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TV Recaps

Better Call Saul recap: 'Fall'

All this slipping can only lead to one thing.

Posted on

Michele K. Short/AMC

Better Call Saul

type:
TV Show
genre:
Crime, Drama
creator:
Vince Gilligan, Peter Gould
performer:
Bob Odenkirk, Michael McKean
broadcaster:
AMC
seasons:
3
Current Status:
On Hiatus

We gave it an A-

Although Better Call Saul has seen its hero through plenty of shady, scammy business, Jimmy McGill’s essential goodness has never really been in question — that is, until now. It’s becoming easier than ever to see Saul Goodman looming on the horizon. While the last few episodes of Better Call Saul have seen Jimmy using his skills as a scam artist to take down his backstabbing brother or shake down a pair of pompous music store owners, his actions in “Fall” mark a turning point, if not a point of no return.

…Or maybe I’m being too judgmental. Let he among us who hasn’t made an old lady cry for a million dollars cast the first stone, am I right?

Despite having scored a few weeks’ worth of financial security by selling his ad time, this week finds Jimmy chasing a much bigger payday: the one that will come when Sandpiper Crossing settles its class action suit. After stopping by Irene Landry’s apartment and sweet-talking his way into a look at her legal correspondence, he finally gets a look at the current settlement offer — of which his cut would be $1.16 million. (Side note: Bob Odenkirk’s “doing math in my head” face is every bit as Emmy-worthy as his “I just shanked my pompous jerk brother” face.)

Meanwhile, back at Hamlin-Hamlin-McGill, Howard and Chuck are having the first of several confrontations in this episode where nothing goes right for anyone. (The notable exception is Mike, who meets with Lydia Rodarte-Quayle at Madrigal and winds up with a place on their payroll as a security consultant… and a reality check from Lydia when he describes Gus Fring as a drug dealer. “If that’s all you think he is,” Lydia says, “you don’t know Gustavo Fring.”) It’s not just Chuck’s insurance costs going up; either every practicing attorney at HHM is getting their premiums doubled, or they’ll have to assign a partner to essentially babysit Chuck through every case he takes. Chuck wants to sue the insurer. Howard wants Chuck to retire.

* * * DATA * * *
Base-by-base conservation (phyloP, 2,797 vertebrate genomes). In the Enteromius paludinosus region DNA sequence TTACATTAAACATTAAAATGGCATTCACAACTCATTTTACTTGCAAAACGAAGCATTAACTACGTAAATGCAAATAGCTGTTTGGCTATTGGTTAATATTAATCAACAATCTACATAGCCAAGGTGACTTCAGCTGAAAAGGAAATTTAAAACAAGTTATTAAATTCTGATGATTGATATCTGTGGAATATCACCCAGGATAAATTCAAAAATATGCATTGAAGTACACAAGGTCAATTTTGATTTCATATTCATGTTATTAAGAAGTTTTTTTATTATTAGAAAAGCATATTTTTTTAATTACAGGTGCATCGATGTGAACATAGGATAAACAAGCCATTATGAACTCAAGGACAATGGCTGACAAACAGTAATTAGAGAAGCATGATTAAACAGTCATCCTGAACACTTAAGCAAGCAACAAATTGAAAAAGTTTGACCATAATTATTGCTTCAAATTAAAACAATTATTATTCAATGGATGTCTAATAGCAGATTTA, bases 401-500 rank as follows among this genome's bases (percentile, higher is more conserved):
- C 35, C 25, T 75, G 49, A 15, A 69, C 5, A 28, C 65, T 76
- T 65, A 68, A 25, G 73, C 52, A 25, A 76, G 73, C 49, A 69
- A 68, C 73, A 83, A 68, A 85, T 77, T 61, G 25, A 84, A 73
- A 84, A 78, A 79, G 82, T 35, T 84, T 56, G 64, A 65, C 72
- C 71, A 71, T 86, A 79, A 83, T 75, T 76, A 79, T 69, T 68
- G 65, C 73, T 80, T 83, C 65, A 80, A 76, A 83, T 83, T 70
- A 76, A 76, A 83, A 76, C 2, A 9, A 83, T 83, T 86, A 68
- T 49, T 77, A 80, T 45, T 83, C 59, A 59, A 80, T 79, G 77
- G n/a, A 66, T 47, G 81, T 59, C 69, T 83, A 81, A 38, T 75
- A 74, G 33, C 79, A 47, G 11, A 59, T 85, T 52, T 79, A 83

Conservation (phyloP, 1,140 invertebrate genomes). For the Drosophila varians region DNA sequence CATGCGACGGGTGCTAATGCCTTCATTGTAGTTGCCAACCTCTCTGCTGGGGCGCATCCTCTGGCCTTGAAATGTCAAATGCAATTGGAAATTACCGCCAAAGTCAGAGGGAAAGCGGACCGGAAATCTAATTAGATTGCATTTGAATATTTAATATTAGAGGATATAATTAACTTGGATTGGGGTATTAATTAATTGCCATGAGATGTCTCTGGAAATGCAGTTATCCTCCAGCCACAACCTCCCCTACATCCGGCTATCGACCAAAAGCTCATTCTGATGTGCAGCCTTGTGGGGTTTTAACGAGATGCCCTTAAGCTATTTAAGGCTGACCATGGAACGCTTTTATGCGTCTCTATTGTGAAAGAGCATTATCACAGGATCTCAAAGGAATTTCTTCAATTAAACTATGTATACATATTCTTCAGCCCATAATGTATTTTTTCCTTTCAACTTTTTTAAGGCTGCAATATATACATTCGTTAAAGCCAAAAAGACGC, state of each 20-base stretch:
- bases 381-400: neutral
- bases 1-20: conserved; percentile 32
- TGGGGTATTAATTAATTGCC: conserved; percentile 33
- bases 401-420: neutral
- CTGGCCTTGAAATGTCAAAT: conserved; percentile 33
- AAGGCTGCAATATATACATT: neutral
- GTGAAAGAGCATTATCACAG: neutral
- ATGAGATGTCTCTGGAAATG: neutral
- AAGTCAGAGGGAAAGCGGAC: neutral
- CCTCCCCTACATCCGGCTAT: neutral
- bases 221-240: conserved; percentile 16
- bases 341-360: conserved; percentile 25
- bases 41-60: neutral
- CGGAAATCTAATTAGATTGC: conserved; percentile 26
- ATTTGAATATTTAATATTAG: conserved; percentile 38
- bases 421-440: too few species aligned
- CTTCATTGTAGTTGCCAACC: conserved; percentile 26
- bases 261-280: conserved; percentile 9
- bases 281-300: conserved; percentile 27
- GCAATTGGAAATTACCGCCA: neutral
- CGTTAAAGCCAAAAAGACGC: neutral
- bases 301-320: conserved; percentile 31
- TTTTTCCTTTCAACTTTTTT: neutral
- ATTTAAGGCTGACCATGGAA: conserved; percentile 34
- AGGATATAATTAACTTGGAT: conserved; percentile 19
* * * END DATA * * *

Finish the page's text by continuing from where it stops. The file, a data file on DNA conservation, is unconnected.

“If enough people tell you that you’re drunk, maybe it’s time to sit down,” he says. (A panicked Chuck doesn’t help his case when he tries to demonstrate how mentally stable he is by throttling a table lamp. “See?! I’M FINE!”)

Hence, Howard isn’t in a great mood sometime later when Jimmy accosts him in the parking garage to discuss the Sandpiper case. He insists that taking the settlement is “the right thing to do,” which is admittedly a fair point — the octogenarians who put the class in class action aren’t getting any younger while HHM holds out for a bigger payday — but Howard isn’t an idiot.

“It’s like talking to Gollum,” he snaps. “You’re transparent, and pathetic. Next time, why don’t you bring a tin cup. It’ll be more honest.” (Man, Patrick Fabian had all the best lines in this episode — and who knew Howard would be a Tolkien fanboy?! I’d have guessed Trekkie, maybe.)
(Recap continues on page 2) 

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